Quantcast

Help!

Wine Making Talk

Help Support Wine Making Talk:

oxocube

Junior
Joined
May 25, 2020
Messages
12
Reaction score
2
Location
UK
Hello wine makers!

So I'm a newbie brewer and would like a professional to help me out with what has gone wrong with my first batch!

I followed a Rhubarb wine recipe and didn't cut any corners. Two days ago it was time to rack from the first tub (is this called the 1st fermentation?) into the demijohn. I thought I'd take a hydrometer reading before racking off and the reading was very odd - 0.995. I thought maybe as I skimmed the top of the batch I may not have taken a correct reading. So in it went into the demijohn, air lock on, water in airlock. I watched, nothing happened, no bubbles. After a few hours I decided to check the hydrometer was working so tested in water and the reading was perfect. So as you do I called my dad, wine brewer specialist of the 1980's. I remember as a child watching people lose the ability to walk and speak after drinking his potions. He told me if nothing happens for 24 hours to make up a small batch of boiled but cooled water/yeast and sugar up and put that in the demijohn. I did that and swished it around a bit... 24 hours later... no bubbles! :(

I've read that the fermentation may have happened in the first week? If so, have I just ruined it adding more yeast and half a teaspoon of sugar?
Is my batch dead? Should I carry on with it?

HELP!

Photos below of hydrometer reading and the batch. The photo of the demijohn doesn't have water in the air lock (before some clever clog responds).
 

Attachments

mainshipfred

Junior Member
WMT Supporter
Joined
Feb 25, 2017
Messages
3,884
Reaction score
2,481
Location
Centerville, Northern Virginia
Why do you think .995 is an odd reading, it's the range most of us strive for. As far as the small batch you are describing if you brought the yeast to a boil you probably killed it. I would recommend just adding K-meta, top up the carboy and let it clear. I think everything is fine.
 

sour_grapes

Victim of the Invasion of the Avatar Snatchers
Joined
Sep 19, 2013
Messages
11,280
Reaction score
9,272
Location
near Milwaukee
As best as I can tell, congratulations, you made wine!

Did you happen to take a hydrometer reading right when you mixed it up?

As @mainshipfred says, 0.995 is a normal reading. In general, you add sugar to water, and it makes the solution denser. Then, as the yeast eat the sugar and excrete alcohol, the density goes down. (Ethanol is less dense than water.) Your final product will be in the range of 0.990 to 0.998, broadly speaking.

Bubbles are "for amusement purposes only." Go by the hydrometer reading.
 

oxocube

Junior
Joined
May 25, 2020
Messages
12
Reaction score
2
Location
UK
The water was boiled and cooled before adding the yeast and sprinkle of sugar. But thank you for responding. I didn’t realise you could ferment wine that quickly.
So I buy this K stuff and add to the demijohn and then what? Rack off after a few weeks and bottle after a few more?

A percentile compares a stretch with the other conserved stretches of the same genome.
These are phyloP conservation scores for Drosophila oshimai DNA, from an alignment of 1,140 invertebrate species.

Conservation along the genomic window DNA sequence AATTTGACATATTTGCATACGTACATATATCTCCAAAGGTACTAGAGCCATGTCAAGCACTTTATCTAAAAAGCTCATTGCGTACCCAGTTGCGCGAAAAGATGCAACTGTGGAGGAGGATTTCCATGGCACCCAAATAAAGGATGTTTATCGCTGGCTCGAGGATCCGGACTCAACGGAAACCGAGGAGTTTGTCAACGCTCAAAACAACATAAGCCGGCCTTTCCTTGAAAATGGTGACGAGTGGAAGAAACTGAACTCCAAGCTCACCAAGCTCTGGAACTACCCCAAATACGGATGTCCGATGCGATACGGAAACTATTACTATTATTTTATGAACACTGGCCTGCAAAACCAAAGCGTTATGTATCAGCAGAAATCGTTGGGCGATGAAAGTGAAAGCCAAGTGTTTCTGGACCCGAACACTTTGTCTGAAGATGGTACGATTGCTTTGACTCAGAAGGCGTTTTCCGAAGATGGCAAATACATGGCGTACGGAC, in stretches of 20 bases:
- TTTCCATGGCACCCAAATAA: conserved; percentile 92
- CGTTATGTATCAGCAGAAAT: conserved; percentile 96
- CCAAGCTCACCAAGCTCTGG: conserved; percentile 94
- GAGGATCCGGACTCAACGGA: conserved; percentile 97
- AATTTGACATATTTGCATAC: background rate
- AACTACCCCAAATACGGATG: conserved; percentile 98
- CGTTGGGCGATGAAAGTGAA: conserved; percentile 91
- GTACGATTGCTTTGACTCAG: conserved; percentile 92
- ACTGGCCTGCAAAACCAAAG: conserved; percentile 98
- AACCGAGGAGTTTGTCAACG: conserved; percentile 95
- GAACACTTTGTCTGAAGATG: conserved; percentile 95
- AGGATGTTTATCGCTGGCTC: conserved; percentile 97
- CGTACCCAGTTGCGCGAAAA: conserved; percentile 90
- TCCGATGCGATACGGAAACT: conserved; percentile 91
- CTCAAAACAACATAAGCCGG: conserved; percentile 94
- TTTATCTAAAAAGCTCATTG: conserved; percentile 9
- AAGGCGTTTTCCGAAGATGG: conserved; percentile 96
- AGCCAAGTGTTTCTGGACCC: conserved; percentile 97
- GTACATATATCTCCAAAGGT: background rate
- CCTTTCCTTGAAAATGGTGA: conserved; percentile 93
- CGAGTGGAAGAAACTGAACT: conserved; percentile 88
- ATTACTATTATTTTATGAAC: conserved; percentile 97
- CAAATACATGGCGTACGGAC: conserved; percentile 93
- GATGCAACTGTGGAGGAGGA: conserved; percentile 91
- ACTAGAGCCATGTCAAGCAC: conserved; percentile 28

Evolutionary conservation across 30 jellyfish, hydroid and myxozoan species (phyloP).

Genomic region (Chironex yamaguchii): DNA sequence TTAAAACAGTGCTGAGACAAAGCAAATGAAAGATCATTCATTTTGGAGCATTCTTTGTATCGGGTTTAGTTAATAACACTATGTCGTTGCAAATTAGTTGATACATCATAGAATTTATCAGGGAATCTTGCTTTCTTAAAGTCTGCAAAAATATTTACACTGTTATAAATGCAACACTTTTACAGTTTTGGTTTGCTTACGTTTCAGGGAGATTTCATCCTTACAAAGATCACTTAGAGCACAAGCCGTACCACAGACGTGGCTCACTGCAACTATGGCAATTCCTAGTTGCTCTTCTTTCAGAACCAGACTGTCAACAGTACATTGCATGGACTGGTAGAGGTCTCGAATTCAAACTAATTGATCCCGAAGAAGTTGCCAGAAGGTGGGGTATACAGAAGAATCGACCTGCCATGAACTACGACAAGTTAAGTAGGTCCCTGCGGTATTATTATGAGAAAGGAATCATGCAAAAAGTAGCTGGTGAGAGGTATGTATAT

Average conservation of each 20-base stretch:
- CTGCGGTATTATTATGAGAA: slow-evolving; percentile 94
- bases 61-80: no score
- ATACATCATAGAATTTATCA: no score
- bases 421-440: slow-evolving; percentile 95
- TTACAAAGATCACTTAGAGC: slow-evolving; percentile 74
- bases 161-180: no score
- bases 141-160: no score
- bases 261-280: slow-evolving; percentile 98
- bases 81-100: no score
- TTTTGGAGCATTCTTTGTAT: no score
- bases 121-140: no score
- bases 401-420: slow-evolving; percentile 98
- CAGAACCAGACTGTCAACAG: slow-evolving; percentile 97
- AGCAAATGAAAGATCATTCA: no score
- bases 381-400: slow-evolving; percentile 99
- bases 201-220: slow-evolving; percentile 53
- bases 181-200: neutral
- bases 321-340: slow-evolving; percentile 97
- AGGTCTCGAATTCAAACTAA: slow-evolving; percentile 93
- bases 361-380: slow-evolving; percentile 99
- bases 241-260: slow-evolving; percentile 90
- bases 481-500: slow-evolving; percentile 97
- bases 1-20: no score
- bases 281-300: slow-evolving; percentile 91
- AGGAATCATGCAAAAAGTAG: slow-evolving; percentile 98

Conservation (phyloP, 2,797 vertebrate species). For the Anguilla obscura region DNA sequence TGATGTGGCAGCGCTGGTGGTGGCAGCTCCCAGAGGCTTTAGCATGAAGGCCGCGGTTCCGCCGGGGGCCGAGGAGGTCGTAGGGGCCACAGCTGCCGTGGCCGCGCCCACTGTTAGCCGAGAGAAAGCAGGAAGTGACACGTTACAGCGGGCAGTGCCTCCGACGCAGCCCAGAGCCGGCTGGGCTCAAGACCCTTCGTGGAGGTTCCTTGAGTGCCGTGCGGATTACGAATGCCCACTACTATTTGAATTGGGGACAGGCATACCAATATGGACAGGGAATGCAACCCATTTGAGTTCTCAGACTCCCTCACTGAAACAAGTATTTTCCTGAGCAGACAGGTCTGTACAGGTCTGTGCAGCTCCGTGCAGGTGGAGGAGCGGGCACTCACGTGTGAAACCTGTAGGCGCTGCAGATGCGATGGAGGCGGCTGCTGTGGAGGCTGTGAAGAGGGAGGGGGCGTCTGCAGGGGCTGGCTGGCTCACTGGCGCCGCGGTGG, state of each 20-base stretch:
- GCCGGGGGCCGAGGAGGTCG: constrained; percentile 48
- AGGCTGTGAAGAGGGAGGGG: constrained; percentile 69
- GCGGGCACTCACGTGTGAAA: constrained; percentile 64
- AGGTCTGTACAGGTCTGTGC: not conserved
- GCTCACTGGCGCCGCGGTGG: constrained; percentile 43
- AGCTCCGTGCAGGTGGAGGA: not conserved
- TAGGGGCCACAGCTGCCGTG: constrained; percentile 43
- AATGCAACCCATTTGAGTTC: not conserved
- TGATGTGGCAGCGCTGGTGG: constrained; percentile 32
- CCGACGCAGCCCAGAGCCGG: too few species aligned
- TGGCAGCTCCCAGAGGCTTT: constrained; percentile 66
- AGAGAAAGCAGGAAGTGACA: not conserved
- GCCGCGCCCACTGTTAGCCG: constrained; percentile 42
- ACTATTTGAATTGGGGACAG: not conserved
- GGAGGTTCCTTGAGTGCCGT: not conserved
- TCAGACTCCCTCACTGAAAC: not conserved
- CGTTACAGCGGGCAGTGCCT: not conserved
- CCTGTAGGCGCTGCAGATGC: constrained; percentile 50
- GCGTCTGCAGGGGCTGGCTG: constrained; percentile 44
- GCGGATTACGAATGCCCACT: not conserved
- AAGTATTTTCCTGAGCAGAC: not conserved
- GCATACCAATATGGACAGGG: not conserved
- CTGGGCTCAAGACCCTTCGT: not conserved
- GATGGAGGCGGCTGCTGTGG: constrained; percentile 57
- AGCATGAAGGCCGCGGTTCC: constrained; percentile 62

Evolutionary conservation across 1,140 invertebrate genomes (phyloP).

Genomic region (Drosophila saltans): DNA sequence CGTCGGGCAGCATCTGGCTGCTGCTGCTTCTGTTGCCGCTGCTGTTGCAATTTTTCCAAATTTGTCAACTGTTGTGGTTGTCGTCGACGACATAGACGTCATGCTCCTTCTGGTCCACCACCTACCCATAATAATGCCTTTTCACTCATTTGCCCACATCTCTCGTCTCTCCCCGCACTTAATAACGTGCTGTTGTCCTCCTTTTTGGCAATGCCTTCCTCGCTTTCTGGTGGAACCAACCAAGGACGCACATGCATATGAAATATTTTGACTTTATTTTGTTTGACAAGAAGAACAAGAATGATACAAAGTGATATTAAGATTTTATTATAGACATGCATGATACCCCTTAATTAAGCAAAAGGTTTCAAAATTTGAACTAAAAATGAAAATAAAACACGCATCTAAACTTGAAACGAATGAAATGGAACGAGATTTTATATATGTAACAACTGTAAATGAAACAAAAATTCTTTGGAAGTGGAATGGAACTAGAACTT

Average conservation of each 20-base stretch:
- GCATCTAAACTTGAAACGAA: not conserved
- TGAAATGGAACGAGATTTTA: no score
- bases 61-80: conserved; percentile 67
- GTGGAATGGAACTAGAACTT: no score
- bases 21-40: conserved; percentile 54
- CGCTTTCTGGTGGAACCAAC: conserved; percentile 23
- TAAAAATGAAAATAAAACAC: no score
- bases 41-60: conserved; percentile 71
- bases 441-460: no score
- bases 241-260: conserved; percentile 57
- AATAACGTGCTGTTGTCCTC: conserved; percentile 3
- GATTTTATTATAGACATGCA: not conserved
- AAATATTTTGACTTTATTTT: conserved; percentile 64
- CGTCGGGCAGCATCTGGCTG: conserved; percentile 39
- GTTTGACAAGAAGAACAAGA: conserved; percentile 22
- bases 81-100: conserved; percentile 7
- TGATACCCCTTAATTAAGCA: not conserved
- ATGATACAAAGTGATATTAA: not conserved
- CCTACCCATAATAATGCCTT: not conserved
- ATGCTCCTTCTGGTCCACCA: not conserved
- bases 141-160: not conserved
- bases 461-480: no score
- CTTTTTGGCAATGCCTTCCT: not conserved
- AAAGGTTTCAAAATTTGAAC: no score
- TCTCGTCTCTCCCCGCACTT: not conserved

thanks
 

oxocube

Junior
Joined
May 25, 2020
Messages
12
Reaction score
2
Location
UK
As best as I can tell, congratulations, you made wine!

Did you happen to take a hydrometer reading right when you mixed it up?

As @mainshipfred says, 0.995 is a normal reading. In general, you add sugar to water, and it makes the solution denser. Then, as the yeast eat the sugar and excrete alcohol, the density goes down. (Ethanol is less dense than water.) Your final product will be in the range of 0.990 to 0.998, broadly speaking.

Bubbles are "for amusement purposes only." Go by the hydrometer reading.
IVE MADE WINE 🍷!!! If that’s the case I’ll be over the moon. Maybe the next batch I’ll have bubbles for amusement. I’ll take another hydrometer reading when I put the K stuff in.

thanks 😊
 

Rice_Guy

Senior Member
Joined
Jan 29, 2014
Messages
989
Reaction score
650
Location
Midwest
Welcome to WMT, rhurbarb is one of my favorites.
My concern at this time would be rushing, back sweetening without sorbate (stabilizer) and yeast refermenting the new sugar.
 

oxocube

Junior
Joined
May 25, 2020
Messages
12
Reaction score
2
Location
UK
Welcome to WMT, rhurbarb is one of my favorites.
My concern at this time would be rushing, back sweetening without sorbate (stabilizer) and yeast refermenting the new sugar.
Hi rice guy. As a Rhubarb fan, what would you do in this situation?
I took another hydrometer reading today and it was still .995
I’m very new so you can literally make a list and I wouldn’t be offended!
thanks
 

BernardSmith

Senior Member
Joined
Dec 27, 2011
Messages
3,221
Reaction score
1,324
Location
Saratoga Springs
Here's the thing . The density of water is given a conventional number of 1.000. Alcohol is LESS dense than water and so it's density on this same scale is below 1.000 and so a density (AKA specific gravity) of alcohol AND water will be less than 1.000 and your reading of .995 is exactly what a wine maker is looking for.